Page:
As they finished, Sheila stepped away and said, “Let’s give him a moment before we move him. The netting will hold him in place, and I can take some notes. It would be good for him to hold that wing still for a while.” She went to a table along the wall, picked up a digital voice recorder, and began to dictate.

“Male whooping crane, adult, wingspan over 3 meters. Injured with a puncture wound and grazed humerus on the occipital wing. Wound about 1 centimeter in diameter,” she said. “Slight but debilitating fracture of the left femur.” She clicked the recorder off.

“He’s huge,” she said. “He can’t be wild. No birds have been this size on any record that I know of.” All three stared at the bird.

“How did he get here?” Eric broke the silence. “He didn’t walk in and couldn’t fly in, unless someone hit him while he was flying over the compound.”

“I didn’t hear a shot,” said Anna.

“That’s not a gunshot wound,” said Sheila. “There would have been more tearing or even burning. It was a smooth hole made by a round object. He couldn’t have flown more than a few meters with that injury.”

“Shouldn’t we take a blood sample to test for avian respiratory disease?” asked Anna.

“Good call,” said Sheila. “You’re learning the protocol. Eric, hand me that kit.” She motioned to the same table as before. “Let’s take a sample and then get him into isolation to rest.”

When they had finished, they carried the bird to the adjacent pen outside. The securely fenced area contained bedding straw, water, and food. As they peered through an observation window in the Quonset hut, the bird hobbled to the water and began to drink. After a minute, he began to gag. Anna moved toward the door, but Sheila put a hand on her arm to stay her.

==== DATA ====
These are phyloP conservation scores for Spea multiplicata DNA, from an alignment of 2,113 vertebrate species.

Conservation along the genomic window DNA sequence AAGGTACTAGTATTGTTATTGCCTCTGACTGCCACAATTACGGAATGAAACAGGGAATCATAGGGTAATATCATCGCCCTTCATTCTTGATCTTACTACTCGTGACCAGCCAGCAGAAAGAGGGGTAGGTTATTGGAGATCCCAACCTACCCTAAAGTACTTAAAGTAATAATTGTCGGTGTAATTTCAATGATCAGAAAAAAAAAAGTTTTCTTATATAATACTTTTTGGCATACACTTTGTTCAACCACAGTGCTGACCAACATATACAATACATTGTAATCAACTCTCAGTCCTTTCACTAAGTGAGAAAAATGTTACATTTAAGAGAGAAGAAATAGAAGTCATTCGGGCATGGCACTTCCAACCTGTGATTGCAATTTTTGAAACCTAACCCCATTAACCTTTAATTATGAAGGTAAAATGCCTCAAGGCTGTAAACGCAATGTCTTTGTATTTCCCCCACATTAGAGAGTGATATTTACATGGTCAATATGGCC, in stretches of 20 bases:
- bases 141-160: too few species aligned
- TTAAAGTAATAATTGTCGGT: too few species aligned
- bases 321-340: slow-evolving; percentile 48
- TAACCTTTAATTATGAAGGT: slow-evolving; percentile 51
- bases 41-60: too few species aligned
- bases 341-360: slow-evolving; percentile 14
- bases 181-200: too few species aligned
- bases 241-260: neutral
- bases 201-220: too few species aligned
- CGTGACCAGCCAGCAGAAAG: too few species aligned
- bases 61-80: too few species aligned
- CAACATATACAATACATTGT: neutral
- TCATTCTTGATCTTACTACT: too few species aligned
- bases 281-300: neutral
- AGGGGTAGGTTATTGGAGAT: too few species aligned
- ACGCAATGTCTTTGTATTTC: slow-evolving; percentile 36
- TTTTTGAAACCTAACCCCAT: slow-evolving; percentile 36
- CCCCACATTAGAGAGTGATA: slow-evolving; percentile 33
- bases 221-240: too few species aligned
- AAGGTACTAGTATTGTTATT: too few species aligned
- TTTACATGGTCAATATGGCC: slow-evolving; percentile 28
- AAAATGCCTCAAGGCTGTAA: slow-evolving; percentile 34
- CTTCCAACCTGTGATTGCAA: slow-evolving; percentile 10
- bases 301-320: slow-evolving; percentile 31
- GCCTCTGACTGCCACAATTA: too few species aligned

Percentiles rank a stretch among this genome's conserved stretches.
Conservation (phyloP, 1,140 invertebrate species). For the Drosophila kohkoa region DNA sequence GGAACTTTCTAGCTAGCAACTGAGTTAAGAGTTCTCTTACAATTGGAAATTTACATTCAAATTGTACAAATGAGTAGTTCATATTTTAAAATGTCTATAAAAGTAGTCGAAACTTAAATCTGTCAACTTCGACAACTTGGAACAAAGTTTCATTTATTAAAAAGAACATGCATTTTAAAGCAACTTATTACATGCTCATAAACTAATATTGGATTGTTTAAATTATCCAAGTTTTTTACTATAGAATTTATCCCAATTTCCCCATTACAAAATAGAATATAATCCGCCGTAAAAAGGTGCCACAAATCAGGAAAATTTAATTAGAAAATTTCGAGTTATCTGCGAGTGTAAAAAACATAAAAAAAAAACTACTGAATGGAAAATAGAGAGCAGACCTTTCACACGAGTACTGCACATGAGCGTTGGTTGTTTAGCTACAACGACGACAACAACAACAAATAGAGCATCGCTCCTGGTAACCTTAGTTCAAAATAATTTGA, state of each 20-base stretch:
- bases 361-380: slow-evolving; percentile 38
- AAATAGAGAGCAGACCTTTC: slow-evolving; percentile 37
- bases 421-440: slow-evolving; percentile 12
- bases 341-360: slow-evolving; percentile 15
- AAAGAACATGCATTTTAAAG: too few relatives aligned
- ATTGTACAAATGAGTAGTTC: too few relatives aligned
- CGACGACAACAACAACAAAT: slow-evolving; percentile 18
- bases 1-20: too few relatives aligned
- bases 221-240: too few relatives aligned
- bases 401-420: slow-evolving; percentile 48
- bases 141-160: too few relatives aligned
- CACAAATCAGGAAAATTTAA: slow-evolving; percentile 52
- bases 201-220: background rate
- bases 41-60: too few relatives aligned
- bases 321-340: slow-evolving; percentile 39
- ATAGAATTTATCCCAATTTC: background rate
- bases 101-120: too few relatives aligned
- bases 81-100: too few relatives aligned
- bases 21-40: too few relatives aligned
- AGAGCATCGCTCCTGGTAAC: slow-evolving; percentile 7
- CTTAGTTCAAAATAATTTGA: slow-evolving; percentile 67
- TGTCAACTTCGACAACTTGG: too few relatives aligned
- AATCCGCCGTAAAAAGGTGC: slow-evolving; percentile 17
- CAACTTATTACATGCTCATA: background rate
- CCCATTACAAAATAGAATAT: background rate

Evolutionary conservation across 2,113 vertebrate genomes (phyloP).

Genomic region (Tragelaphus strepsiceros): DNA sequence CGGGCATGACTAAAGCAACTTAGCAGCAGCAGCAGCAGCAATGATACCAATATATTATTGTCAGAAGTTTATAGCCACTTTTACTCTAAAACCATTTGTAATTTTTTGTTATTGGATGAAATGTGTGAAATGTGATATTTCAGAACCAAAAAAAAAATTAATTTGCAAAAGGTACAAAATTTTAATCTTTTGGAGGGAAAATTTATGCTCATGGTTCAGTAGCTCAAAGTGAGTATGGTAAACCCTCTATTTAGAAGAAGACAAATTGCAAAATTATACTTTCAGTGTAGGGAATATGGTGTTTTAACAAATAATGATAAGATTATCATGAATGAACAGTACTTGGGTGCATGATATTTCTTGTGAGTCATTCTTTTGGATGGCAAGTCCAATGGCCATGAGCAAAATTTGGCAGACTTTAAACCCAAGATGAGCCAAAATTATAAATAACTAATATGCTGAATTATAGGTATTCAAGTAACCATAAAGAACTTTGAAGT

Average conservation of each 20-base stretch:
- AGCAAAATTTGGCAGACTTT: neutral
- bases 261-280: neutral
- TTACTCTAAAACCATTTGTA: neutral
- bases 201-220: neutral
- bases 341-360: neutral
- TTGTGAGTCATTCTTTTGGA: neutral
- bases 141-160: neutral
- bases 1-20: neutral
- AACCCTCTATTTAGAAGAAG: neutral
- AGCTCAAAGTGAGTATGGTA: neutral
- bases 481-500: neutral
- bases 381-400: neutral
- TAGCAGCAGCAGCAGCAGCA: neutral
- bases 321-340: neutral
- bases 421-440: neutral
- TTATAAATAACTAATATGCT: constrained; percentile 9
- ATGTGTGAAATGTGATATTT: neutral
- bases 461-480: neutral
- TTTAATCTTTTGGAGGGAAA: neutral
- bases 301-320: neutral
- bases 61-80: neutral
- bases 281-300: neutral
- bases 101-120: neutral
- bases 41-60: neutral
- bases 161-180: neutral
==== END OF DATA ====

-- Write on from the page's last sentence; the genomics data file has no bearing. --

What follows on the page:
“He’s just regurgitating. Let him finish and we can get a sample of his stomach contents,” she said.

Once he had delivered his payload, Anna moved in to scoop up the mess, exiting the pen as fast as she entered.

“Let’s have a quick look,” said Sheila. She took the scoop from Anna and put it under a magnifying light, then picked up the digital recorder. “Contents of stomach are viscous (no surprise there); some unidentifiable matter that could be remains of crab; corn, dark red and orange kernels. Resembles some type of heirloom variety. Corn seems to be undigested and must have been eaten soon before regurgitation. Perhaps a few minutes.” She clicked stop.

She turned to the others. “Do we know of any cornfields in the area that grow heirloom varieties?” she said.

“I’ve never heard of heirloom grain being grown anywhere, much less around here,” said Eric.

“Well, we’re close to the Corn Belt. Maybe we can get someone to identify this,” suggested Anna.

“Sure, but let’s not put too much effort into that,” said Sheila. “Let’s concentrate on getting this guy healed.”

“Dammit,” said Eric when his smartphone chimed. “The radio people will be here in 30 minutes. Where did those talking points go?” He headed out of the building.

“Anna, get that muck in a sample container and put it into nitrogen to freeze. I’ll pack up the blood sample and do the same for the lab,” Sheila said. The two women set to work.

The bird tried to rise, but failed. He let out a long, mournful squawk.


“This Sanctuary is one of a kind on the Eastern Flyway,” Eric said into the microphone the reporter held out to him. “We’re working to retrain whooping cranes to migrate between their summer and winter homes. It’s part of the process of bringing the species back from the brink of extinction, but also to reintroduce them to the wild habits of their ancestors.”

“So, you train them?” asked the reporter. “How?”

“Sheila has become their surrogate leader, having raised many of the birds here from hatchlings. She orients them to the sound and movement of the ultralight every day to acculturate them to following it.”

“Why is that useful?” the reporter asked.

“It prepares them for the future when she’ll take off with them following and fly down to their winter home in Florida,” said Eric.

“That’s what, 1500 miles?” asked the reporter.

“It’s 1,377 miles as the whoopers fly,” said Sheila, walking up. “That’s how far it is to our sister sanctuary in Florida. It’ll take us 2 to 3 weeks.”

“Don’t they know the route instinctively?” asked the reporter.